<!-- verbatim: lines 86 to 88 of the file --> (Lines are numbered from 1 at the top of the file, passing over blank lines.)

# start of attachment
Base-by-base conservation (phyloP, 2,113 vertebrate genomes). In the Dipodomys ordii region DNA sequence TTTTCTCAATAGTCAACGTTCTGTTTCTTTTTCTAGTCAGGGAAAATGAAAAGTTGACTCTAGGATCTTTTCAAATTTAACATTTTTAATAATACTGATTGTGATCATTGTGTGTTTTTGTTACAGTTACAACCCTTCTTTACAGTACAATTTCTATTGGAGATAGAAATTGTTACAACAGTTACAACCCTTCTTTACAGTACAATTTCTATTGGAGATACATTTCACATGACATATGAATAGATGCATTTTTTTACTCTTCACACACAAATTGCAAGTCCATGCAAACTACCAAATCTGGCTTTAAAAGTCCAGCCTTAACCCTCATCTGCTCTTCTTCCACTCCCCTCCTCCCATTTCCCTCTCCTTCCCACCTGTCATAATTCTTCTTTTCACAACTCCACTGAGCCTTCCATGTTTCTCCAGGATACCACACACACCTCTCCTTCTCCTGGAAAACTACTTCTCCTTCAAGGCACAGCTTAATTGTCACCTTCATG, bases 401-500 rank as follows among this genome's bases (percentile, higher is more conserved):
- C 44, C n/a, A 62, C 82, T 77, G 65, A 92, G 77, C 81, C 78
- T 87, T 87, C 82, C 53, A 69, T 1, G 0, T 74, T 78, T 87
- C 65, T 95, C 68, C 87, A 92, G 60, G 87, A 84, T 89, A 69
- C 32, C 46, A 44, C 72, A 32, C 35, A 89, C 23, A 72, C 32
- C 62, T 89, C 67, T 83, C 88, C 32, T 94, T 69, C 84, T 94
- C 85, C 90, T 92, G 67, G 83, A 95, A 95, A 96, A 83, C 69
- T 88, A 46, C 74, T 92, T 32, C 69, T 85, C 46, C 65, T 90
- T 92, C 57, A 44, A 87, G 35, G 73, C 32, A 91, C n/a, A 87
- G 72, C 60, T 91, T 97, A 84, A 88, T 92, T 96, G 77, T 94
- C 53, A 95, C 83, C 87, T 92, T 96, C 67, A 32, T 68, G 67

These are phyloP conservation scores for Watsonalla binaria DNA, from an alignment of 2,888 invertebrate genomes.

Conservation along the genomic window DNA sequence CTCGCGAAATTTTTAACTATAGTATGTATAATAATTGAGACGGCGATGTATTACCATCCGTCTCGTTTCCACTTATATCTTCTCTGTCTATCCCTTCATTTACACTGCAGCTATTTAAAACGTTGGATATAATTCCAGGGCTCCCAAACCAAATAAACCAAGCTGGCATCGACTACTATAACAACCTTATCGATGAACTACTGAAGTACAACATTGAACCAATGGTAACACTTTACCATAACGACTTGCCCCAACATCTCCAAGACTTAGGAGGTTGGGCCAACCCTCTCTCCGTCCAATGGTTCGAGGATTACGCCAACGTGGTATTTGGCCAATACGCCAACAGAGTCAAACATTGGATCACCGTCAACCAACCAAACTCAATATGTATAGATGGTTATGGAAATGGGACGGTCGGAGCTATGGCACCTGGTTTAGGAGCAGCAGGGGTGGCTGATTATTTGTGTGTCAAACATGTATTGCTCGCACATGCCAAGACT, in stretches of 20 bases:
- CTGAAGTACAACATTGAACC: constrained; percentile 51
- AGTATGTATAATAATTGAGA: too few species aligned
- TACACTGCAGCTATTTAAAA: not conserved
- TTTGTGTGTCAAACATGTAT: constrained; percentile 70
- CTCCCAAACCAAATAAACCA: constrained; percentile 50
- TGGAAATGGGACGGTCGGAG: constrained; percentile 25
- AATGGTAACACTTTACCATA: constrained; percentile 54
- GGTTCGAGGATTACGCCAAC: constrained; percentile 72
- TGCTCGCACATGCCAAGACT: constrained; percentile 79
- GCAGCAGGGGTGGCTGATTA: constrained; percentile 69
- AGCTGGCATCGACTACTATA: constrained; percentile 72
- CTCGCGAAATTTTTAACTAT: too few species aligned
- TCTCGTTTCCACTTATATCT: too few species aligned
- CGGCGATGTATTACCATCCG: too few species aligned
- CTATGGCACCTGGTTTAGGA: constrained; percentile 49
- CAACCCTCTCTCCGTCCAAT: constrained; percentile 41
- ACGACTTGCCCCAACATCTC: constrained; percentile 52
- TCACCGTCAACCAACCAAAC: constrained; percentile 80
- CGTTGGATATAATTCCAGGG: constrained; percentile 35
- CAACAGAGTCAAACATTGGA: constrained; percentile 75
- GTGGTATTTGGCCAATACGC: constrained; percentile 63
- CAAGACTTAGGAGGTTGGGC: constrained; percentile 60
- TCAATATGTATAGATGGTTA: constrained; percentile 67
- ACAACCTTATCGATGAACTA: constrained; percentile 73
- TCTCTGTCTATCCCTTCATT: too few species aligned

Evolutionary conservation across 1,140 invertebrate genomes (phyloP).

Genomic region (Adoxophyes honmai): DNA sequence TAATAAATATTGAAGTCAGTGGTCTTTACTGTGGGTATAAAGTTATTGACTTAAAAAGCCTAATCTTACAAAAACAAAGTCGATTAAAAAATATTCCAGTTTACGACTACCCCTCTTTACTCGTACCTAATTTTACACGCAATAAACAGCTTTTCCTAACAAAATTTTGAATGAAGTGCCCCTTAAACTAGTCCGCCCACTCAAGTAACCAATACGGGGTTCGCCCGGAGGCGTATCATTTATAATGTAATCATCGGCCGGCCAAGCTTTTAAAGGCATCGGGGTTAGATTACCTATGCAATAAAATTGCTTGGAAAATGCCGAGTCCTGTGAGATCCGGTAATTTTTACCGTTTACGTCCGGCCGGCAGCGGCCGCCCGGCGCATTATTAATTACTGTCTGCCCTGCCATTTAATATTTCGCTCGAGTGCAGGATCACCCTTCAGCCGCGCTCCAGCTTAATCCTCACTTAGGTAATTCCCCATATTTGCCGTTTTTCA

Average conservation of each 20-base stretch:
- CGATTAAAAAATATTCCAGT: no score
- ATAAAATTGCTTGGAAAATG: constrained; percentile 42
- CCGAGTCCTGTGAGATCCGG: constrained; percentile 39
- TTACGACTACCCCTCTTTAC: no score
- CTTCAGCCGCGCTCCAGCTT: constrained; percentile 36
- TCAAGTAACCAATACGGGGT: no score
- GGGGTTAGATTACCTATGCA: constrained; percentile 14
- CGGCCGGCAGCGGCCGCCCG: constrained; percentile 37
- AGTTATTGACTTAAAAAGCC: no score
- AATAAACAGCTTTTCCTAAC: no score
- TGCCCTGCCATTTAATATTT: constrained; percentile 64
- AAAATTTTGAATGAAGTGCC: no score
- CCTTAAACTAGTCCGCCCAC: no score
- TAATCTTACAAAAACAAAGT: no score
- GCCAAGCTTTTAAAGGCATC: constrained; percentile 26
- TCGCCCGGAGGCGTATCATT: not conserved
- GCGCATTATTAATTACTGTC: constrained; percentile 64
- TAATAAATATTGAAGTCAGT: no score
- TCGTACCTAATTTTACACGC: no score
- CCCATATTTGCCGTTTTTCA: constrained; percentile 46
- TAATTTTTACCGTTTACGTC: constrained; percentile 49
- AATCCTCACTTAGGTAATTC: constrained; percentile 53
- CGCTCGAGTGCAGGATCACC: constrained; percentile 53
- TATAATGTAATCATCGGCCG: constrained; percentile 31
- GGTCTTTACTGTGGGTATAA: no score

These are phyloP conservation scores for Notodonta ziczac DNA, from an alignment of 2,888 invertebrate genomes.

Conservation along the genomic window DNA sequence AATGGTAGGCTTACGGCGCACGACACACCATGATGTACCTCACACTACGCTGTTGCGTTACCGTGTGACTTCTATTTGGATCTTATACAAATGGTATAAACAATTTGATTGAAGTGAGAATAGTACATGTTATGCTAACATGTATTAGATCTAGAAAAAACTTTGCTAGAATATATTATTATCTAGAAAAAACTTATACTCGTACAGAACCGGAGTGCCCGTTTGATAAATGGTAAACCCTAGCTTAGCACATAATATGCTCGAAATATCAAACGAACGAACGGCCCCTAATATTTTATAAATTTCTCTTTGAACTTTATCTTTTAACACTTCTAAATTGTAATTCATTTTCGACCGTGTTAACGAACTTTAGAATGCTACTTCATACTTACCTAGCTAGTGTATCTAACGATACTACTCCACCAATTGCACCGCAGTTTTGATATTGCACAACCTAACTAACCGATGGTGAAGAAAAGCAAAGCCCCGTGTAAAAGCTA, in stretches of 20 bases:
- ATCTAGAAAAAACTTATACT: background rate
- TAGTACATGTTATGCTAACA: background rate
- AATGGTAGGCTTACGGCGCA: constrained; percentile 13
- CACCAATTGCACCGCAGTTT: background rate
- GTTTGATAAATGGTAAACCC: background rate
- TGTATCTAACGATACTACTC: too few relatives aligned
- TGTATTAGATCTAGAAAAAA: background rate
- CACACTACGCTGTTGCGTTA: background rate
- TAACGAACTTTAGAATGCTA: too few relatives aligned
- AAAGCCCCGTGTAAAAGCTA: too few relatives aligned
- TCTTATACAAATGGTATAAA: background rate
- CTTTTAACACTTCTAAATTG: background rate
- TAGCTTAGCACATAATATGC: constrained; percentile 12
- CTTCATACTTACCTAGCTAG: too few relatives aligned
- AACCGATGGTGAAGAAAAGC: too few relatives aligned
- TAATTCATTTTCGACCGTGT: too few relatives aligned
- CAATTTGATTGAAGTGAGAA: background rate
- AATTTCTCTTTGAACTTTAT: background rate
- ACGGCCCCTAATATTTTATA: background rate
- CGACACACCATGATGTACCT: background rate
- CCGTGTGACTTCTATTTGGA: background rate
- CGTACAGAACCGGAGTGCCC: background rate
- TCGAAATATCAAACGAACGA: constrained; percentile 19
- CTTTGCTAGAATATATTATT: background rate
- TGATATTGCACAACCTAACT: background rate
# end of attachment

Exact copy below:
- AATTTCTCTTTGAACTTTAT: background rate
- ACGGCCCCTAATATTTTATA: background rate
- CGACACACCATGATGTACCT: background rate